Georgia’s recent parliamentary elections proved surprising to many. The ruling United National Movement Party, led by President Mikhail Saakashvili, lost its majority.
With a bronze bust of Ronald Reagan clearly visible in the background, Mr. Saakashvili graciously conceded defeat in a televised address to the nation. The newly formed Georgian Dream coalition, led by billionaire Bidzina Ivanishvili, now controls the parliament.
Mr. Saakashvili had steered Georgia on a path toward democracy, economic liberalization and Euro-Atlantic integration. But given Mr. Ivanishvili’s close links to Russia – and the presence of numerous Soviet revisionists in his motley Georgian Dream coalition – it’s not at all unlikely that the nation may veer onto a decidedly different course.
Nevertheless, this election represents a coming of age for Georgia. It was tranquil. International observers gave it high marks for openness and fairness. Clearly, the seeds of democracy first planted by Mr. Saakashvili after the peaceful 2003 Rose Revolution are now bearing fruit.
Mr. Ivanishvili has big shoes to fill. The Georgia that Mr. Saakashvili inherited in January 2004 looked much different from the Georgia of today. No longer regularly described as a “former Soviet state,” the nation is now regarded as a beacon of hope for the region.
Just look at the economic progress that has been made. The budget deficit has been slashed, and the Georgian economy is predicted to grow by almost 6 percent this year.
The 2012 Index of Economic Freedom, published by the Heritage Foundation and The Wall Street Journal, ranks Georgia 34th out of 184 countries – a striking improvement from 2003, when it ranked 113. Economic reform enacted under Mr. Saakashvili has given Georgians greater economic freedom than the citizens of 26 other European nations, including France, Spain and Belgium. It has also produced a flood of foreign direct investment. The capital city of Tbilisi and the Black Sea port of Batumi are bustling as never before.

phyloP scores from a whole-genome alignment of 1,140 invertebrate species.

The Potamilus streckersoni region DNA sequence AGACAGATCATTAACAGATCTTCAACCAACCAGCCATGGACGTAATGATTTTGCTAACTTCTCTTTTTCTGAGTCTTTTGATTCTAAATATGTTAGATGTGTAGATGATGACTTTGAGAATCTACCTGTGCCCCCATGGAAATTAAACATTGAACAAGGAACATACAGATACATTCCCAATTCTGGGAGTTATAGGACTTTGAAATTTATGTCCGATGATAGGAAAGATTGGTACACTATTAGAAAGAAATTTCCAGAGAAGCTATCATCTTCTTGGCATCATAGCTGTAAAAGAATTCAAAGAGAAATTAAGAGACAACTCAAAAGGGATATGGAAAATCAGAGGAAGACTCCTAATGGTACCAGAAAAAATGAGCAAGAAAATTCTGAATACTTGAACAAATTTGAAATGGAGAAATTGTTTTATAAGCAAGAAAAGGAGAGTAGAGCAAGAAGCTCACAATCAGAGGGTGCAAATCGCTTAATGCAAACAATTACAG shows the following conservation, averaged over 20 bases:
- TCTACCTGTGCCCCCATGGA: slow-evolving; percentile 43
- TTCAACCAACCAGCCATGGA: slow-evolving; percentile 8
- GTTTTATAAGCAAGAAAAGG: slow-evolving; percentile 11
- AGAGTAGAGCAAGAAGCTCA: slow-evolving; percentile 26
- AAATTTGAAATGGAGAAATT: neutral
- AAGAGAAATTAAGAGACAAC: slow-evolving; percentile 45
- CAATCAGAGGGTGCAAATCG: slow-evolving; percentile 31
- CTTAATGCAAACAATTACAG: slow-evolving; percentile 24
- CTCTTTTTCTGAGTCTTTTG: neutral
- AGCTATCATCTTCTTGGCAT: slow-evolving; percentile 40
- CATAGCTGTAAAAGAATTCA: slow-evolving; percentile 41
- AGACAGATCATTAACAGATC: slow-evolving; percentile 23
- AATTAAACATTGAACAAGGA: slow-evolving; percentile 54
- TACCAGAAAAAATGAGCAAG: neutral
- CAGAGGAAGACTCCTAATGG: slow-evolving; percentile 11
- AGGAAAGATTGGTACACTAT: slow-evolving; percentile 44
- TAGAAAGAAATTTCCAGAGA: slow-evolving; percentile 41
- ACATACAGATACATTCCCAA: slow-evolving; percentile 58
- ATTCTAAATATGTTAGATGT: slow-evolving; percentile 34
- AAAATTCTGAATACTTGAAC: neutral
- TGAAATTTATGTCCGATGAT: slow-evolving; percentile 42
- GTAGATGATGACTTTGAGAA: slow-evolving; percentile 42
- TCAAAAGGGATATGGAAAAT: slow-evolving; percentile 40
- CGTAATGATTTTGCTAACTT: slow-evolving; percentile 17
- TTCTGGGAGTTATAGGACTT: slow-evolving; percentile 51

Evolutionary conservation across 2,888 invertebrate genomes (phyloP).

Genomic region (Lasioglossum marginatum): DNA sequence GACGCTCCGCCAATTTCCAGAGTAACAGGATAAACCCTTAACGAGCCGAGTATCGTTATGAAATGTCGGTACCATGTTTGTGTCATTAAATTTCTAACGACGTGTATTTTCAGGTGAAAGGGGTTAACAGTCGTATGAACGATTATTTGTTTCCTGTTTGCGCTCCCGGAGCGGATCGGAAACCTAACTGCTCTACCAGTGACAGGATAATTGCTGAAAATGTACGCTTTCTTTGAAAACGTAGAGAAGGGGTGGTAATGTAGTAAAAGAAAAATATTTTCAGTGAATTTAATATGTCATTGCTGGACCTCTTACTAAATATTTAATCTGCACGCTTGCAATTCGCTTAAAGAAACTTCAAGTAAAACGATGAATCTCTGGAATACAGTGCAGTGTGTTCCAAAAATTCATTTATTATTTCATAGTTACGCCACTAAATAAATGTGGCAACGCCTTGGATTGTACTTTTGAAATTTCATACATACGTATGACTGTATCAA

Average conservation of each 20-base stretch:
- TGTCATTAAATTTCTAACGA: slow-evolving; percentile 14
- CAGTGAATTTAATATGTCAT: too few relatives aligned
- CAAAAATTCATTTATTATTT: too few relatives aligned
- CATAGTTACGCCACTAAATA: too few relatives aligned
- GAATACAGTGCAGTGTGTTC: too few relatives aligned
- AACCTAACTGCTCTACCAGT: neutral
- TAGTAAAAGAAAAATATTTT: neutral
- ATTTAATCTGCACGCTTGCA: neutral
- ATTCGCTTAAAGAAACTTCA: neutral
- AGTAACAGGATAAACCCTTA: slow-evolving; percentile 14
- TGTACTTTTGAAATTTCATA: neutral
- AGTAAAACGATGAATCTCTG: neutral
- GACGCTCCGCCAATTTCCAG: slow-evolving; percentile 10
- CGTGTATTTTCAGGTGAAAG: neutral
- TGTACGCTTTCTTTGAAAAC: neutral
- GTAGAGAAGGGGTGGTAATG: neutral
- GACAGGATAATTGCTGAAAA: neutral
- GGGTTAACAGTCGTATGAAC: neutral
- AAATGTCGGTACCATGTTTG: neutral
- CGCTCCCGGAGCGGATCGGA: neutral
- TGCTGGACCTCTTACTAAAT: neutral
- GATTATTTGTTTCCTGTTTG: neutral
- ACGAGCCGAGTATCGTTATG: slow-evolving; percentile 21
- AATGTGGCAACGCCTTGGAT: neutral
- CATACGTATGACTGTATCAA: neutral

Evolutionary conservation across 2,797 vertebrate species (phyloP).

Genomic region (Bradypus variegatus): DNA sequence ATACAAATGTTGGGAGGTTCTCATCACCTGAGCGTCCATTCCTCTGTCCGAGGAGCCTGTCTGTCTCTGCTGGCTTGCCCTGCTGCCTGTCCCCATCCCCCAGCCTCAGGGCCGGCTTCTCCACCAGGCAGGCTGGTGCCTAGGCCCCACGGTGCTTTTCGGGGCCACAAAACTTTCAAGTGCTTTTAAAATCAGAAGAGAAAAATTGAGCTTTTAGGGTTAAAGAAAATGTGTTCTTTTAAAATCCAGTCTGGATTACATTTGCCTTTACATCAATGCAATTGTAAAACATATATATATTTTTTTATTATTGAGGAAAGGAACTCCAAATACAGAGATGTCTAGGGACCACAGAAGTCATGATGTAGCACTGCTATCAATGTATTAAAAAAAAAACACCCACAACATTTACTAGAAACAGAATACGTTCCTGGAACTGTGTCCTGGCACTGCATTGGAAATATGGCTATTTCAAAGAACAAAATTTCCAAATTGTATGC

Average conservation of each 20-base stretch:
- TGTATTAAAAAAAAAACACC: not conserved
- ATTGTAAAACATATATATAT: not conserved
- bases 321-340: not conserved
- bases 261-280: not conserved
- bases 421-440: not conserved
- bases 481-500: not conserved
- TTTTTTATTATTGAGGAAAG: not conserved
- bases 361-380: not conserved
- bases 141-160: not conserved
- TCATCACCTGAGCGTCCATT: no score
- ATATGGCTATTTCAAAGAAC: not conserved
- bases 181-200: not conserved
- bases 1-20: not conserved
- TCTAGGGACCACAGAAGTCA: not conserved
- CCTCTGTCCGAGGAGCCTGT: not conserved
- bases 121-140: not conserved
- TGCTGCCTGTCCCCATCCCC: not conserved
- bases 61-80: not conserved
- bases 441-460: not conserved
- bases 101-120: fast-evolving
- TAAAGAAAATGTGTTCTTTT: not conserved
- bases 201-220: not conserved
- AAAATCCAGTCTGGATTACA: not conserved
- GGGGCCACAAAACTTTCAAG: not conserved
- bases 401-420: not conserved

However, a lot of people felt left out of Mr. Saakashvili’s new and modern Georgia.
Cutting government bureaucracy and fighting corruption meant firing and replacing thousands of venal officials. In the case of the Georgian traffic police – once viewed as the most corrupt organ of government – Mr. Saakashvili sacked the entire force. This anti-corruption drive created a lot of animosity, especially among the pre-Rose Revolution old guard who were skeptical of the democratic reforms. This resentment appears to have partially fueled much of this year’s electoral backlash.
Mr. Ivanishvili’s electoral success cast uncertainty over Georgia’s future. Under Mr. Saakashvili, Georgia emerged as a steadfast ally of the United States and NATO. When the Russians invaded Georgia in 2008, the republic’s troop commitment to coalition forces in Iraq was second only to that of the U.S. Today, even though Russia occupies 20 percent of its territory, Georgia remains one of the largest troop contributors to Afghanistan.
But Mr. Ivanishvili’s ties are with Moscow – not the West. He was one of the few who profited handsomely from the rapid privatization of state monopolies after the fall of the Soviet Union. Until recently, he was the single largest private shareholder in the Russian natural-gas company Gazprom. Forbes magazine recently estimated his personal wealth at $6.4 billion, nearly as much as 45 percent of Georgia nominal gross domestic product.
Despite vaguely reassuring public utterances, Mr. Ivanishvili is thought to want to slow down, if not halt altogether, Georgia’s integration into Euro-Atlantic structures like the European Union or NATO. His party has not ruled out Georgia someday joining Russian President Vladimir Putin’s dream of a Eurasian Union, loosely modeled off the European Union.
Mr. Saakashvili, meanwhile, is preparing his party for a new role: That of loyal opposition. But his actions as president – and his graciousness in electoral defeat – all but guarantee his place in history as the founding father of the modern and democratic Georgia. No world leader or statesman could ask for any better legacy than that.
• Luke Coffey, a specialist in U.S.-European relations, is the Margaret Thatcher Fellow at the Heritage Foundation
First appeared in The Washington Times.